Area transplants experience Boston area lockdown

By Leslie Criss and Riley Manning/NEMS Daily Journal

Several former Northeast Mississippians were among the Boston area residents who were confined to their homes or workplaces during Friday’s manhunt for a suspected terrorist bomber.
Kami Smith, a 2003 graduate of Tupelo High School, moved to Boston in 2007 to attend graduate school and now lives in Dorchester, the same suburb as 8-year-old Martin Richard, one of the three fatalities of Monday’s marathon bombings in Boston.
She’s about 20 to 25 minutes from Watertown, which had a huge police presence for most of the day Friday.
“I’m an actress in town, and I’ve done a lot of work at the site where all the police are parked,” she said in a Friday interview. “I also have many, many friends currently under siege in the Watertown area.”
In fact, Smith has friends who live on Norfolk Street, very near the house law enforcement officials had surrounded most of Friday morning. She said she had been keeping in constant touch with them, even though all public transit is shut down and “we’ve been ordered to stay in our homes.”
Smith’s mother, Janice Williams, lives in Tupelo and “she is a nervous wreck, understandably” worrying about her daughter.
Smith also works for a ticketing software company based in San Francisco, so she said she did not have the day off Monday like most Bostonians.
“My office is right downtown, about two miles from the finish line,” she said. “My roommate ran in the marathon and I knew her family was all there at the finish line waiting for her.
“I was out having coffee on the common when I started getting rapid-fire text messages from friends and family inquiring about my safety and the safety of my roommate.”
Smith said she then saw a huge onslaught of “solemn-faced people” converging quickly on the common. She looked online to see what had happened.
“My first instinct was to try and find my roommate,” she said. “I’d been tracking her progress online, so I checked there and figured out she was fine.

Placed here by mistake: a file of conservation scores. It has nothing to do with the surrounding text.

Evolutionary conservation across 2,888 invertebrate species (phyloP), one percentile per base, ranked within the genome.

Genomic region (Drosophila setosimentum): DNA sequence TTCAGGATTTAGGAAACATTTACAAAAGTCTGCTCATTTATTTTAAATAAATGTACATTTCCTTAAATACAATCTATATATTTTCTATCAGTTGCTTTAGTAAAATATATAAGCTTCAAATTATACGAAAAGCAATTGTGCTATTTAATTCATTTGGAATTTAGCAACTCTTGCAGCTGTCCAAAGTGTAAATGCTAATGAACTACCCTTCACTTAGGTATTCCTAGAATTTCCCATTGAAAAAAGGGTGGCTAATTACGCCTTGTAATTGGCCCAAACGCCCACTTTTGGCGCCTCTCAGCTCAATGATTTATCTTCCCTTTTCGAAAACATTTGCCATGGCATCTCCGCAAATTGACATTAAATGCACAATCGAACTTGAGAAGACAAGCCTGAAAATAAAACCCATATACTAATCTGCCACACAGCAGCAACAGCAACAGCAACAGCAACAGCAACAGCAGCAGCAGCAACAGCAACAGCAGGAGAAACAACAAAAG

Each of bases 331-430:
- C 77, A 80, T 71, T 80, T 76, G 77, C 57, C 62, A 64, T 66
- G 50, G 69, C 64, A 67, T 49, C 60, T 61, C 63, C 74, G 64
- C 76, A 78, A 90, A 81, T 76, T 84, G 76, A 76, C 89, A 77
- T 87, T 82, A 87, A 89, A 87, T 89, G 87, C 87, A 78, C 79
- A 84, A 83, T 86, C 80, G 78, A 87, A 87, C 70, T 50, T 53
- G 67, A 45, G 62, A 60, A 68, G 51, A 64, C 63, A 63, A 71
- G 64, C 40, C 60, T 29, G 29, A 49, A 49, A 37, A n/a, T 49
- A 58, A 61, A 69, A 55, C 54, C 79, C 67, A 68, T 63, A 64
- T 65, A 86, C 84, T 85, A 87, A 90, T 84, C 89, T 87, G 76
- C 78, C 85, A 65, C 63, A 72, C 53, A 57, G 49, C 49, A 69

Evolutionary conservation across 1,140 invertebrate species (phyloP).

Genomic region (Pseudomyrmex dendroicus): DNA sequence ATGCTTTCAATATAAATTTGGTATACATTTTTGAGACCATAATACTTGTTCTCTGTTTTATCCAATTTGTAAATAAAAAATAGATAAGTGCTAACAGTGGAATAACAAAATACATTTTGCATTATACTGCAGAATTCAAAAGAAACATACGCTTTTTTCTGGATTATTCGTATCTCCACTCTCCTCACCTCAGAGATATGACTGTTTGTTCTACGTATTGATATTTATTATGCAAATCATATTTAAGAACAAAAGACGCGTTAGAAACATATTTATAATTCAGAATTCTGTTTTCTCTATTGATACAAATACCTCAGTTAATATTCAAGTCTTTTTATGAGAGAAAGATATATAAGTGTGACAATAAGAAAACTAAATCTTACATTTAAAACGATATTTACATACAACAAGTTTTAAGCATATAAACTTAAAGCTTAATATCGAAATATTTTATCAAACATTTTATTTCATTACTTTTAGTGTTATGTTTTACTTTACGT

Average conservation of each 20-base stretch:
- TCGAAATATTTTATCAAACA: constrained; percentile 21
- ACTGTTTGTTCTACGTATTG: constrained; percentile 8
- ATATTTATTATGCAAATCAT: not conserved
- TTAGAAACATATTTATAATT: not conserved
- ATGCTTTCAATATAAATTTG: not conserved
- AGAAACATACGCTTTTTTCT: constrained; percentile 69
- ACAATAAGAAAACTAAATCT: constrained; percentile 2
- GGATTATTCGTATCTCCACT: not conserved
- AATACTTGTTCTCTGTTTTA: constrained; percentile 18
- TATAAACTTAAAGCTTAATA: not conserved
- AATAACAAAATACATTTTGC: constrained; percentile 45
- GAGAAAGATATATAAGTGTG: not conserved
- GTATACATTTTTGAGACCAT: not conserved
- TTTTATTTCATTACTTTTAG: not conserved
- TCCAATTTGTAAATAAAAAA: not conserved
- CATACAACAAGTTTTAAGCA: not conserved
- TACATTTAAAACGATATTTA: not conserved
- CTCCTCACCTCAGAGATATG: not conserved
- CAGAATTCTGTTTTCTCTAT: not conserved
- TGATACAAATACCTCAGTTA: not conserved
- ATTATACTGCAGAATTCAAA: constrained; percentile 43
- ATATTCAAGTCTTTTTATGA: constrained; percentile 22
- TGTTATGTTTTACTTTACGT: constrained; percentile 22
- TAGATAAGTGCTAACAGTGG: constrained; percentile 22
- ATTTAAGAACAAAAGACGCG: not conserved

“It was a terrifying, surreal day,” Smith said. “You see things like this on TV all the time, but it feels so different when it’s in your own backyard. You feel very helpless and vulnerable and constantly unsafe.
“I have never felt fear living in Boston, so it’s a very new experience. But we are resilient and we lean on each other like no where else.”
Amory natives Jamie Randle and Sarah Trautman both attended Mississippi State University before moving to Boston to pursue studies in music and nutrition, respectively.
Despite receiving instructions to stay indoors at around 6 a.m., Randle walked to his 8 a.m. shift at Starbucks, just around the corner from his apartment. The Boston streets – empty for once – were disconcerting.
“Even if you had never been here, you would know something was going on,” Randle said Friday morning from the Starbucks, where he and another employee were confined. “Police and patrol cars are everywhere, so I didn’t feel in danger,” he said.
With no television in the cafe, Randle said he received updates on his cellphone.
“The police send information to the news channels, and they send them to us through apps and text messages,” he said.
Trautman was working her internship in the nutritional clinic of Tufts University Medical Center in Boston on Monday when the hospital went on lockdown.
A resident of the city since September, Trautman described Boston as a big but safe city, easy to navigate, and friendly. Though she is not a native, Monday’s terrorist bombing struck home.
“We’ve seen so many tragedies since 9/11, but I’ve never been affected so closely. It really gives you some perspective, especially for someone like my roommate, who is from here. For a lot of people, it’s their hometown where they feel safe,” she said. “But we have also seen so many heroic actions.”
Trautman said she also received word of the lockdown around 6 a.m. Friday, through an automated message sent from her university. The message instructed her to stay indoors, and notified her that all public transportation had been suspended.
“People are very nervous, this all happened very fast, practically overnight,” she said. “But the police have kept the public very well-informed. The news, police, and public services have cooperated very well, and those things have kept people more at ease.”
Erica Crawford moved to Boston about five months ago to work as a clinical placement specialist for Boston College. From New Albany, she now lives in the suburb of Andover and has not experienced the lockdown as those living closer to the city of Boston. However, Boston College was closed, so she remained home from work on Friday.
A former recruiter for North Mississippi Health Services, said she attended Monday’s marathon, but even then was in Newton, at mile marker 20 or 21.
“Like everyone else here, I am ready for this to be over,” she said Friday. “I’m ready for those behind it to be caught. It’s horrible it happened. And frightening, but even more, I have been blown away by the amazing acts of kindness to come out of it.”
Crawford said she has kept in close contact with friends and her parents from New Albany who have been worried about her.
“I’ve gotten many texts, calls and Facebook messages,” she said. “I have been well concerned over.”

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